A tenant has asked me to write a letter threatening eviction (even though he is current with payments) so that he can use it in order to obtain a hardship loan against his 401K in order to clear up some unexpected bills. He has a small 401K already so the hardship route is his only option. He is a good tenant, pays on-time for the most part and includes late fees if tardy. Has a steady job with an international company but the company has its own challenges and has reduced staff from 1700 to 400.
I would like to oblige but am concerned about my risks and legal consequences if this gets discovered.
Looking for input. Many thanks.
My error - it should read that he has a small 401k loan already so the hardship route is his only option.
It is called 'conspiracy to commit fraud' you will need a PM while you are in jail! 'Landlord in jail'? Internet will burn up!
@Russell Caraotta No way!!!!
It's called fraud...so while your tenant will have a chance to catch-up on those "unexpected bills" you can EXPECT a penalty of up to $1,000,000 (yep, 6 zeros) and a sentence up to 30 years. It's not that it's a "liar, liar pants on fire" sort of thing but it's fraud against a financial institution - not to mention that Mr. Wonderful Tenant could also sue you for false eviction should he become unhappy with you at some point.
If it were me, I would have thanked him for the wonderful opportunity to commit fraud on his behalf but that dang integrity just keeps getting in my way. I wouldn't renew his lease either...that whole sociopath next door thing.
Bank fraud = the Slammer.
Just reading the title, I knew my response would be that it is never a good idea to lie. Lying for financial gain is fraud. That being said, in this scenario, you are unlikely to get caught. The letter will just go in some file to satisfy a paperwork requirement. I had to provide a letter for a tenant one time, but in his case he was actually late on rent.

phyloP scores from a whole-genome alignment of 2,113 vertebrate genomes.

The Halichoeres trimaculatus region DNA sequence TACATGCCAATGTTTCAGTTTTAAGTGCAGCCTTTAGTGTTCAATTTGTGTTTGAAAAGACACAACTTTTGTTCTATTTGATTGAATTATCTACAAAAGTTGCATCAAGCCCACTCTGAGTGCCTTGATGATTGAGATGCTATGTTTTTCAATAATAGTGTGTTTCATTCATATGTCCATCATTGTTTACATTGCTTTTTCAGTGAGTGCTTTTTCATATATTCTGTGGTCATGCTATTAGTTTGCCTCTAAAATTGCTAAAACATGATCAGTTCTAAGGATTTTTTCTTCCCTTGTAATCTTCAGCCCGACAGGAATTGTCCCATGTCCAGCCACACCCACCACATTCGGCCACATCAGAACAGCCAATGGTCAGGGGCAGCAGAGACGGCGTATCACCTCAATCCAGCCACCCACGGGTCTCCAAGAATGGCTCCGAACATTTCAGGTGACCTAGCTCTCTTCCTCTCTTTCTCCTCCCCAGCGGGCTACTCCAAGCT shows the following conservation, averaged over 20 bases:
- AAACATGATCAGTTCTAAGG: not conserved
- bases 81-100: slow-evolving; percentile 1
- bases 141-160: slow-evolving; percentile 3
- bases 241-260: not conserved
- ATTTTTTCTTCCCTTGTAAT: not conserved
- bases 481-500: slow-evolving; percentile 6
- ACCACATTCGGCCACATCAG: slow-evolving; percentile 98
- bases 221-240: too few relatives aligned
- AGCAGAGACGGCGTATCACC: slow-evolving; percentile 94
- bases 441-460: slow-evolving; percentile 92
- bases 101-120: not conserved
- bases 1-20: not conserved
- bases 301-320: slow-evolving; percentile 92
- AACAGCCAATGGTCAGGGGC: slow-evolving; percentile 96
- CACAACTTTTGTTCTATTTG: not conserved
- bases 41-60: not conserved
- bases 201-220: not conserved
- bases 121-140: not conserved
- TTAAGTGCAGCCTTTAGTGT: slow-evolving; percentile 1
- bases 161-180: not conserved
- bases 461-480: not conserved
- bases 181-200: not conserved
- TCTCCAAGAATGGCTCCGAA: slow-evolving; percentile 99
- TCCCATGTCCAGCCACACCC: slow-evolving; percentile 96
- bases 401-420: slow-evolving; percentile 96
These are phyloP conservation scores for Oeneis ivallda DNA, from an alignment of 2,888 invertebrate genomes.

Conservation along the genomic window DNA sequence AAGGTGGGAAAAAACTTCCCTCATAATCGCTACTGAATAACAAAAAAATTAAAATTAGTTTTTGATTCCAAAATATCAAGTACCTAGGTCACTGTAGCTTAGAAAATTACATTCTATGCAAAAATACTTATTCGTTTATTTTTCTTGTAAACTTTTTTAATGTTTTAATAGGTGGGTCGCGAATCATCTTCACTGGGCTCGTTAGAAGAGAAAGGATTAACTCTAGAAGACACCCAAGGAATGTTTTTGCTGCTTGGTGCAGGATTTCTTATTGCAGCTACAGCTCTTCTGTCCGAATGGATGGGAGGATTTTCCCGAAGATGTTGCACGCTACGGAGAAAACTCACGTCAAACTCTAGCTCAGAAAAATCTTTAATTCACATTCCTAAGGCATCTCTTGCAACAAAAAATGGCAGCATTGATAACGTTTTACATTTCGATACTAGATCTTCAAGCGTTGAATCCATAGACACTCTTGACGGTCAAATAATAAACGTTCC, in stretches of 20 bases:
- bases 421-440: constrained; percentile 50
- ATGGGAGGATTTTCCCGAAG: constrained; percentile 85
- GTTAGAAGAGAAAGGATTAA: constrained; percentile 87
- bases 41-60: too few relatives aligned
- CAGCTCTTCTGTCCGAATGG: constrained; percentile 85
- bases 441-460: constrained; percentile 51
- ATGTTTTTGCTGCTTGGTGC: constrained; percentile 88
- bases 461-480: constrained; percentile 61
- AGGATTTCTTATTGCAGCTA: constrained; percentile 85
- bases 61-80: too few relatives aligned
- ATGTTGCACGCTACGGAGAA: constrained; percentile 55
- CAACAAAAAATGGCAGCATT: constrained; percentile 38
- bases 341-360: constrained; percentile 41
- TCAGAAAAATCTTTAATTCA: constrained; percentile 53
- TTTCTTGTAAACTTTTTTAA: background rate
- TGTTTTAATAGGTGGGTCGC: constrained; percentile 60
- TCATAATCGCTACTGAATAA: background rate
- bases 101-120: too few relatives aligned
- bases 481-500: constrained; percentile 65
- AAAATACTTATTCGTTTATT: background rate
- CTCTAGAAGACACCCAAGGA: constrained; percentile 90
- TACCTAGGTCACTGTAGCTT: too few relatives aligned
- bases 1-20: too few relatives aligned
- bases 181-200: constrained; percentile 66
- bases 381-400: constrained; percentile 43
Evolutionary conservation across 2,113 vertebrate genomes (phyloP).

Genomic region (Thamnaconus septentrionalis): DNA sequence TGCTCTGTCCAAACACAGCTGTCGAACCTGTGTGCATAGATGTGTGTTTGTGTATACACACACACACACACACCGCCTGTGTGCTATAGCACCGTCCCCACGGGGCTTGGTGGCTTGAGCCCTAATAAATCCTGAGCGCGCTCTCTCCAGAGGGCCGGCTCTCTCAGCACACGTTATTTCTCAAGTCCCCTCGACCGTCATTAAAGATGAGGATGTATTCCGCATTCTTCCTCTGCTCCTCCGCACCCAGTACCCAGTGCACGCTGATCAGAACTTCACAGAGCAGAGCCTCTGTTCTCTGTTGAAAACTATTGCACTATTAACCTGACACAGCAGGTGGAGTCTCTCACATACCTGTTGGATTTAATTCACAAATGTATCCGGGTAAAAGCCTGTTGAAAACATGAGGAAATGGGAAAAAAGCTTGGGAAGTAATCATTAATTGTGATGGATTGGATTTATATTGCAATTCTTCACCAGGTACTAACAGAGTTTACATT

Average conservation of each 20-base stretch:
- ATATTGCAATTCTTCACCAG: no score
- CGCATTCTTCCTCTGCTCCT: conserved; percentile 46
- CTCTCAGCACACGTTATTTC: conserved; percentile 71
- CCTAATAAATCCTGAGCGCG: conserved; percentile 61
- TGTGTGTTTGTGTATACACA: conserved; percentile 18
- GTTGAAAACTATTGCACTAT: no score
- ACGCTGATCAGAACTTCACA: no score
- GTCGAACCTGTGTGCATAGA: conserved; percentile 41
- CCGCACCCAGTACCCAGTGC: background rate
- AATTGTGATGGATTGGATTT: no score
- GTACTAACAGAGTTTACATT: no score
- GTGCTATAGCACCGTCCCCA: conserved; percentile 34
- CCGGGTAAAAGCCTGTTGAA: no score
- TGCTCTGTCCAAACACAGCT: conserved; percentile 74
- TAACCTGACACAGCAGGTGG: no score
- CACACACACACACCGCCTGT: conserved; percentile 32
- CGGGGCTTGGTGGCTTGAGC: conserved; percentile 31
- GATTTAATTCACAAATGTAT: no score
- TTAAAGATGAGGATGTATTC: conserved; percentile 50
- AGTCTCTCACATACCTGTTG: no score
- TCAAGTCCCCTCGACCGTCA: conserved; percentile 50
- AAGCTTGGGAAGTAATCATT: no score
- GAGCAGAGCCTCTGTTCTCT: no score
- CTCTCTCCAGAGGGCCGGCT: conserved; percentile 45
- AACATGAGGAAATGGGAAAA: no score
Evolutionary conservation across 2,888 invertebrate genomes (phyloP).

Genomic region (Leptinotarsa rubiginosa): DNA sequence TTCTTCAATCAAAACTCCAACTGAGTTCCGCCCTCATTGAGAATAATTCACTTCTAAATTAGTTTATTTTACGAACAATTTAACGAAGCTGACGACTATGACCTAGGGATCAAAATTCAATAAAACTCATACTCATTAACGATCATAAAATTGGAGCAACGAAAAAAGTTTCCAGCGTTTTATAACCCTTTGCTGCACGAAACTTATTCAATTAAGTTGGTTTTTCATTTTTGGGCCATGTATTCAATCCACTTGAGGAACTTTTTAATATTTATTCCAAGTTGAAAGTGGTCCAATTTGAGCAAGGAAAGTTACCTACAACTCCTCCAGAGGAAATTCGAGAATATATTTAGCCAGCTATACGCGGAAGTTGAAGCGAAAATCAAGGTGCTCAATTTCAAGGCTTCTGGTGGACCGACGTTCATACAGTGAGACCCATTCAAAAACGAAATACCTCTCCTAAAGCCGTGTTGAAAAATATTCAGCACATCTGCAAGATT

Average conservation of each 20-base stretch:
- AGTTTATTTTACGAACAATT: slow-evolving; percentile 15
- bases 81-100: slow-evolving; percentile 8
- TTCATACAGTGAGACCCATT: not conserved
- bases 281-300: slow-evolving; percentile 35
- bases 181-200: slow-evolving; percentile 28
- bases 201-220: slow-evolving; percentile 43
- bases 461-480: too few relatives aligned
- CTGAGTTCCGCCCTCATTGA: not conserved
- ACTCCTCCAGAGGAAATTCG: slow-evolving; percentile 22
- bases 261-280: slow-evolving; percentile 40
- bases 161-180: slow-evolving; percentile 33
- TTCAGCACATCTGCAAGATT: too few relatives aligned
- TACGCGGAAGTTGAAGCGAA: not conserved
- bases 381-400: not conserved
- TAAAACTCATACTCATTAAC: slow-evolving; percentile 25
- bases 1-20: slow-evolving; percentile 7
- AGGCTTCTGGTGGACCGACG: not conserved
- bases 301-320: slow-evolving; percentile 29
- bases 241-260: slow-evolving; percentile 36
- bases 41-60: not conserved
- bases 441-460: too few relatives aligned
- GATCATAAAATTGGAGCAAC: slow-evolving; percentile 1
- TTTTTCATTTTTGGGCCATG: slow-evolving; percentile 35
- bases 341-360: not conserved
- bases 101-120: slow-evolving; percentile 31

Here is one idea. Tell him you cannot write the letter until he is actually delinquent on rent. For example if rent is due no later than the 5th, then if he hasn't paid July rent by July 6th, you could provide a letter stating he is in default. This is the truth and telling him this is likely going to mean you don't get rent on time in July. You write the letter July 6th, he submits his paperwork and pays you on July 7th.
@Bjorn Ahlblad Thanks Bjorn; very helpful.
@Scott Mac Well said! Thanks.
Going to school can qualify for a hardship with most/many 401k providers. If your tenant wants it badly enough see if he can enroll back in college. Many employers reimburse tuition even.
@Russell Caraotta the fact that your are posting this on here seeking advice just confirms that you know you should not be doing this... otherwise you would just do it... no... you’re seeking validation to make this seem right.
1) Why are your Tenants problems your problems?
2) This is how management ‘hassles’ occur or 98% of the horror Tenant/Landlord stories here on BP occur - separate personal from from business; be professional and try to teat it like a business
3) This is fraud; you know it which is why you’re asking for validation; the Tenant knows it which is why he’s come to you with an ‘airtight’ plan
I’m sorry for sounding harsh but honestly are you really willing to place your self, your property and what all else you have in the cross hairs of liability, fraud and lord knows what else for this ‘customer’? Don’t even tell me you have a family and are placing this person’s issues and ‘shadiness’ above your family’s wellbeing.
@Russell He will use next months rent to pay the most pressing bill and then you can send the letter when he truly does not have rent money and is truly delinquent. He is planning ahead...sees the train wreck about to happen but cannot stop the train, so give him credit there, I guess.
I wouldn't do it, either. If he's that desperate to defraud someone, let him create a fraudulent letter.